World's Water Report
Who Controls the World's Drinkable Water Supply?
2003 is the International Year of Freshwater. Under the auspices of UNESCO, a wide-ranging UN joint effort to compile a global picture of the state of the world’s water has resulted in a document none of us can afford to ignore. The World Water Development Report was officially launched on World Water Day, 22 March 2003, during the 3rd World Water Forum.
To compile the report, every UN agency and commission dealing with water worked together to monitor progress against water-related targets in such fields as health, food, ecosystems, cities, industry, energy, risk management, economic evaluation, resource sharing and governance. The 23 UN partners constitute the World Water Assessment Programme.
Every 5 June since 1972, World Environment Day is marked. The theme chosen this year refers to the 1.1 billion people with no access to improved water supply, and the 2.4 billion people with no access to improved sanitation.
“Of all the social and natural crises we humans face, the water crisis is the one that lies at the heart of our survival and that of our planet Earth,” says UNESCO director-general Koïchiro Matsuura. “No region will be spared from the impact of this crisis which touches every facet of life, from the health of children to the ability of nations to secure food for their citizens,” says Mr Matsuura. “Water supplies are falling while the demand is dramatically growing at an unsustainable rate. Over the next 20 years, the average supply of water world-wide per person is expected to drop by a third.”
Despite widely available evidence of the crisis, political commitment to reverse these trends has been lacking. A string of international conferences over the past 25 years has focused on the great variety of water issues, including ways to provide the basic water supply and sanitation services required in the years to come. Several targets have been set to improve water management but “hardly any”, says the report, “have been met”.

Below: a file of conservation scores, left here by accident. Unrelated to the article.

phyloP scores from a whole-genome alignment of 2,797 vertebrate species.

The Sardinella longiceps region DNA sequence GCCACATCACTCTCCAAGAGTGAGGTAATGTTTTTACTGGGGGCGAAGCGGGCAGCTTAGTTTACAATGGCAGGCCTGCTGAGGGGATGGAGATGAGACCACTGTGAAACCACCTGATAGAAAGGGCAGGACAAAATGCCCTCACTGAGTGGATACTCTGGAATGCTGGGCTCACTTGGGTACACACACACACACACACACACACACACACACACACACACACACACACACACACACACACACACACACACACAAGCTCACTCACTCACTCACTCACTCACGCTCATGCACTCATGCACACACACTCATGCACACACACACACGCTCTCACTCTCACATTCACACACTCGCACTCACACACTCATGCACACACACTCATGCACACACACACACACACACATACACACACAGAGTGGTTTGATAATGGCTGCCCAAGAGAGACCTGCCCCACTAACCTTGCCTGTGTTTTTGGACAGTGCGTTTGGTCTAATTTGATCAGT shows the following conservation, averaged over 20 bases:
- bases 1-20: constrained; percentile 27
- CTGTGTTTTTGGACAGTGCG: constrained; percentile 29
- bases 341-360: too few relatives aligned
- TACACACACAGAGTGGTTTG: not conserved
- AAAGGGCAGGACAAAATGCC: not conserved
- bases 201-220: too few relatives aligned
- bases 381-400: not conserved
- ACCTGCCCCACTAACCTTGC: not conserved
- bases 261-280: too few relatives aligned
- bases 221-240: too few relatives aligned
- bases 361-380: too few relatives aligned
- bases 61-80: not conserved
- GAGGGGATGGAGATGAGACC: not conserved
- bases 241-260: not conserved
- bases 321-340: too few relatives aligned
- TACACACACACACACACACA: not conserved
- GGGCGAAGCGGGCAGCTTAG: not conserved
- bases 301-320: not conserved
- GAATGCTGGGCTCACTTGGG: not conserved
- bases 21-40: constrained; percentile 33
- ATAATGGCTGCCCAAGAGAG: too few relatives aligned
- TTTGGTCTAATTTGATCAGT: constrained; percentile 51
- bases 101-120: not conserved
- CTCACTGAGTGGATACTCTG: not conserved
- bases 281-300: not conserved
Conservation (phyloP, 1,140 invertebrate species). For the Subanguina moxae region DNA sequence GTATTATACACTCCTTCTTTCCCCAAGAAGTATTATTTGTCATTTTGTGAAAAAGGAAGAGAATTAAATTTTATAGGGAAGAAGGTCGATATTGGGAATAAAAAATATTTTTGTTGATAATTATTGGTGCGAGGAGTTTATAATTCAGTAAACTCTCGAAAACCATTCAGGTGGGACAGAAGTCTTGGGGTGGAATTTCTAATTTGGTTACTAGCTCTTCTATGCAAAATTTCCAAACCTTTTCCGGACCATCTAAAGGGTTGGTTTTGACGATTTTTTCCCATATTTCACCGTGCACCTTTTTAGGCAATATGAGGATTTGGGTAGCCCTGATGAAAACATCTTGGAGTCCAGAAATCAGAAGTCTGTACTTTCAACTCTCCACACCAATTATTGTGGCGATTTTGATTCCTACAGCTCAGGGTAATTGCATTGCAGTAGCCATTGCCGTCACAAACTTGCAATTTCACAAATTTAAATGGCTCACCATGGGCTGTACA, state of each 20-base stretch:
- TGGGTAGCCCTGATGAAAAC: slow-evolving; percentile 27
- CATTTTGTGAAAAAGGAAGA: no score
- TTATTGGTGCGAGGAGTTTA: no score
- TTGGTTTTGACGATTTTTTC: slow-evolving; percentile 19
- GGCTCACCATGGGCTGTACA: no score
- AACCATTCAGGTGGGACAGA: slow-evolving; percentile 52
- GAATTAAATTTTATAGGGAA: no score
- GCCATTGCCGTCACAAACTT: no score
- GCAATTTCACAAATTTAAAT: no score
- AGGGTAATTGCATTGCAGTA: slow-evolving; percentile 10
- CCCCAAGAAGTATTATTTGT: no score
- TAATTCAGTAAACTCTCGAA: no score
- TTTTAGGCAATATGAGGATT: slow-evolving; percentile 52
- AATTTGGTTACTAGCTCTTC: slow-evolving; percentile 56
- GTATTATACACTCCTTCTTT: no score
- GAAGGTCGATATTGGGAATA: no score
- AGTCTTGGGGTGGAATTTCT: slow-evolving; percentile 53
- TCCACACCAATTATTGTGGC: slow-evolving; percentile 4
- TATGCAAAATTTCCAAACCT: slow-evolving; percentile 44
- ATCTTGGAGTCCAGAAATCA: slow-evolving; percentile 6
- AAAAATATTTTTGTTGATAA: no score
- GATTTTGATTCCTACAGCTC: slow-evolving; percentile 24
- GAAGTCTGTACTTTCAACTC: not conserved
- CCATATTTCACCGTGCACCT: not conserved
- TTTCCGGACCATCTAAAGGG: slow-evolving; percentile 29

“Attitude and behaviour problems lie at the heart of the crisis,” says the report, “inertia at leadership level, and a world population not fully aware of the scale of the problem means we fail to take the needed timely corrective actions.”
Many countries and territories are already in a state of crisis. The report ranks over 180 countries and territories in terms of the amount available per capita of renewable water resources, ie all the water circulating on the surface, in the soil or deeper underground.
The poorest in terms of water availability is Kuwait (10 cubic metres available per person, per year) followed by The Gaza Strip (52 cubic metres), United Arab Emirates (58 cubic metres), Bahamas (66 cubic metres), Qatar (94 cubic metres), Maldives (103 cubic metres), Libyan Arab Jamahiriya (113 cubic metres), Saudi Arabia (118 cubic metres), Malta (129 cubic metres) and Singapore (149 cubic metres). (Source: UNESCO) .
This article is distributed by the Share International Media Service.
Email this article Sign up for free Progress Report updates via email
For an example of the dangers of water monopoly, read this shocking story
What would be a fair way to ensure water access for all persons? Tell The Progress Report:
Page One Page Two Archive Discussion Room Letters What's Geoism?